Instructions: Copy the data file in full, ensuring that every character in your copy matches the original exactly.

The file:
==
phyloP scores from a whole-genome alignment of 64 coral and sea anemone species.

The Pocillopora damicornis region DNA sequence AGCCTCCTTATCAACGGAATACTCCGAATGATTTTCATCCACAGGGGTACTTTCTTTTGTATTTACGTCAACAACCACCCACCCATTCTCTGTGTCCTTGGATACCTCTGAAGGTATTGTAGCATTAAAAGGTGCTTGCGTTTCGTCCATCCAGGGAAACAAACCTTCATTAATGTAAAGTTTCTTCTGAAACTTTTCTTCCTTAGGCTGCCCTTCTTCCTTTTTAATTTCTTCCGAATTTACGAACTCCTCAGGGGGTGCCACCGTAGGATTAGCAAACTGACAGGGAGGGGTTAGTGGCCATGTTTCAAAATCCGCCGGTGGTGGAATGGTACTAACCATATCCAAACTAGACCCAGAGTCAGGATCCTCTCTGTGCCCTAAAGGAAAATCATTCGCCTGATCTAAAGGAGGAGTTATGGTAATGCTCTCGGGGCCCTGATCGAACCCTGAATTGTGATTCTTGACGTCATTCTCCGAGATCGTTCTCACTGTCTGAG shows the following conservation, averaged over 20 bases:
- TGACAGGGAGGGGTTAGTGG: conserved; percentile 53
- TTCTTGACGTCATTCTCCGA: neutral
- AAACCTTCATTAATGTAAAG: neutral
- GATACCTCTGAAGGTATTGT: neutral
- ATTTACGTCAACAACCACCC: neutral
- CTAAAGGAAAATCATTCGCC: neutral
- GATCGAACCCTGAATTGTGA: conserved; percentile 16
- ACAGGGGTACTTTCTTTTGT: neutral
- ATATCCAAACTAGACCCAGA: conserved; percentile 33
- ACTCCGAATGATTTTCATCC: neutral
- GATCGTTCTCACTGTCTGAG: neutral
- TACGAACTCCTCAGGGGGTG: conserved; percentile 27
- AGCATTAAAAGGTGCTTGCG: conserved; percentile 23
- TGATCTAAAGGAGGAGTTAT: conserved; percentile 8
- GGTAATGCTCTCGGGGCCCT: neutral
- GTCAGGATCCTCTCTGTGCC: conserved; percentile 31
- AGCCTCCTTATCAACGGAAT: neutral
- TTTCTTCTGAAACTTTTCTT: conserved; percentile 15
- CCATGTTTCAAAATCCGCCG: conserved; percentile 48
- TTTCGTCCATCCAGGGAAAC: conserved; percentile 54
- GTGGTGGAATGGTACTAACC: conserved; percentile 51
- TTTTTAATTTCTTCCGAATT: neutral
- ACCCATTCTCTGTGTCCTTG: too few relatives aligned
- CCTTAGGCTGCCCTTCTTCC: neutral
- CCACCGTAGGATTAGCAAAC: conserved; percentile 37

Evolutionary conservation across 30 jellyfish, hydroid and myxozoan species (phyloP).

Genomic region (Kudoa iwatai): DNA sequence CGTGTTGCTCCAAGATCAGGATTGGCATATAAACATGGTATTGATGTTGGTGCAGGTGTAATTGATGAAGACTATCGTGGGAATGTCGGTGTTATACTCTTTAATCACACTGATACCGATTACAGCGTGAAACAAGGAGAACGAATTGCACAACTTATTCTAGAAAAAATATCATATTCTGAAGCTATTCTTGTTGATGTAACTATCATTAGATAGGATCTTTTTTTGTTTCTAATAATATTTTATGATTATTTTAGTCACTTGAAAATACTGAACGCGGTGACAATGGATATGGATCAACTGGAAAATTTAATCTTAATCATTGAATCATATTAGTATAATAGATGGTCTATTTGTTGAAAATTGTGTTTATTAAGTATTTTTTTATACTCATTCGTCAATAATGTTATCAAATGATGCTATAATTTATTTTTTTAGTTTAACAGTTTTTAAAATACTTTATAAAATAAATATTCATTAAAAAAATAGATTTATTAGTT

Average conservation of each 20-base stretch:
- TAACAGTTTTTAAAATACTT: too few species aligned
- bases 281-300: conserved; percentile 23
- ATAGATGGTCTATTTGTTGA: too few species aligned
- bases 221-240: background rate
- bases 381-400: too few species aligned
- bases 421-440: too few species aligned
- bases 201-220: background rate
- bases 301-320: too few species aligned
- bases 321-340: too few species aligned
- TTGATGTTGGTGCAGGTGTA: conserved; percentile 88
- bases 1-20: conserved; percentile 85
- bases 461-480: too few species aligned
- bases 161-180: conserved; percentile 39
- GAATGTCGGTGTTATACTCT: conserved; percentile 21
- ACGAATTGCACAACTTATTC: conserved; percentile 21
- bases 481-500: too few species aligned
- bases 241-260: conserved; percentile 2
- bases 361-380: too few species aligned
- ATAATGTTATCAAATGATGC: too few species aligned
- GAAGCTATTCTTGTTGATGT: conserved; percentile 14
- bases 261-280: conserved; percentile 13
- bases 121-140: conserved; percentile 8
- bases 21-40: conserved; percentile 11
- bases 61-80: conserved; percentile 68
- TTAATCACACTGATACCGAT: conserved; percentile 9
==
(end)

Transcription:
phyloP scores from a whole-genome alignment of 64 coral and sea anemone species.

The Pocillopora damicornis region DNA sequence AGCCTCCTTATCAACGGAATACTCCGAATGATTTTCATCCACAGGGGTACTTTCTTTTGTATTTACGTCAACAACCACCCACCCATTCTCTGTGTCCTTGGATACCTCTGAAGGTATTGTAGCATTAAAAGGTGCTTGCGTTTCGTCCATCCAGGGAAACAAACCTTCATTAATGTAAAGTTTCTTCTGAAACTTTTCTTCCTTAGGCTGCCCTTCTTCCTTTTTAATTTCTTCCGAATTTACGAACTCCTCAGGGGGTGCCACCGTAGGATTAGCAAACTGACAGGGAGGGGTTAGTGGCCATGTTTCAAAATCCGCCGGTGGTGGAATGGTACTAACCATATCCAAACTAGACCCAGAGTCAGGATCCTCTCTGTGCCCTAAAGGAAAATCATTCGCCTGATCTAAAGGAGGAGTTATGGTAATGCTCTCGGGGCCCTGATCGAACCCTGAATTGTGATTCTTGACGTCATTCTCCGAGATCGTTCTCACTGTCTGAG shows the following conservation, averaged over 20 bases:
- TGACAGGGAGGGGTTAGTGG: conserved; percentile 53
- TTCTTGACGTCATTCTCCGA: neutral
- AAACCTTCATTAATGTAAAG: neutral
- GATACCTCTGAAGGTATTGT: neutral
- ATTTACGTCAACAACCACCC: neutral
- CTAAAGGAAAATCATTCGCC: neutral
- GATCGAACCCTGAATTGTGA: conserved; percentile 16
- ACAGGGGTACTTTCTTTTGT: neutral
- ATATCCAAACTAGACCCAGA: conserved; percentile 33
- ACTCCGAATGATTTTCATCC: neutral
- GATCGTTCTCACTGTCTGAG: neutral
- TACGAACTCCTCAGGGGGTG: conserved; percentile 27
- AGCATTAAAAGGTGCTTGCG: conserved; percentile 23
- TGATCTAAAGGAGGAGTTAT: conserved; percentile 8
- GGTAATGCTCTCGGGGCCCT: neutral
- GTCAGGATCCTCTCTGTGCC: conserved; percentile 31
- AGCCTCCTTATCAACGGAAT: neutral
- TTTCTTCTGAAACTTTTCTT: conserved; percentile 15
- CCATGTTTCAAAATCCGCCG: conserved; percentile 48
- TTTCGTCCATCCAGGGAAAC: conserved; percentile 54
- GTGGTGGAATGGTACTAACC: conserved; percentile 51
- TTTTTAATTTCTTCCGAATT: neutral
- ACCCATTCTCTGTGTCCTTG: too few relatives aligned
- CCTTAGGCTGCCCTTCTTCC: neutral
- CCACCGTAGGATTAGCAAAC: conserved; percentile 37

Evolutionary conservation across 30 jellyfish, hydroid and myxozoan species (phyloP).

Genomic region (Kudoa iwatai): DNA sequence CGTGTTGCTCCAAGATCAGGATTGGCATATAAACATGGTATTGATGTTGGTGCAGGTGTAATTGATGAAGACTATCGTGGGAATGTCGGTGTTATACTCTTTAATCACACTGATACCGATTACAGCGTGAAACAAGGAGAACGAATTGCACAACTTATTCTAGAAAAAATATCATATTCTGAAGCTATTCTTGTTGATGTAACTATCATTAGATAGGATCTTTTTTTGTTTCTAATAATATTTTATGATTATTTTAGTCACTTGAAAATACTGAACGCGGTGACAATGGATATGGATCAACTGGAAAATTTAATCTTAATCATTGAATCATATTAGTATAATAGATGGTCTATTTGTTGAAAATTGTGTTTATTAAGTATTTTTTTATACTCATTCGTCAATAATGTTATCAAATGATGCTATAATTTATTTTTTTAGTTTAACAGTTTTTAAAATACTTTATAAAATAAATATTCATTAAAAAAATAGATTTATTAGTT

Average conservation of each 20-base stretch:
- TAACAGTTTTTAAAATACTT: too few species aligned
- bases 281-300: conserved; percentile 23
- ATAGATGGTCTATTTGTTGA: too few species aligned
- bases 221-240: background rate
- bases 381-400: too few species aligned
- bases 421-440: too few species aligned
- bases 201-220: background rate
- bases 301-320: too few species aligned
- bases 321-340: too few species aligned
- TTGATGTTGGTGCAGGTGTA: conserved; percentile 88
- bases 1-20: conserved; percentile 85
- bases 461-480: too few species aligned
- bases 161-180: conserved; percentile 39
- GAATGTCGGTGTTATACTCT: conserved; percentile 21
- ACGAATTGCACAACTTATTC: conserved; percentile 21
- bases 481-500: too few species aligned
- bases 241-260: conserved; percentile 2
- bases 361-380: too few species aligned
- ATAATGTTATCAAATGATGC: too few species aligned
- GAAGCTATTCTTGTTGATGT: conserved; percentile 14
- bases 261-280: conserved; percentile 13
- bases 121-140: conserved; percentile 8
- bases 21-40: conserved; percentile 11
- bases 61-80: conserved; percentile 68
- TTAATCACACTGATACCGAT: conserved; percentile 9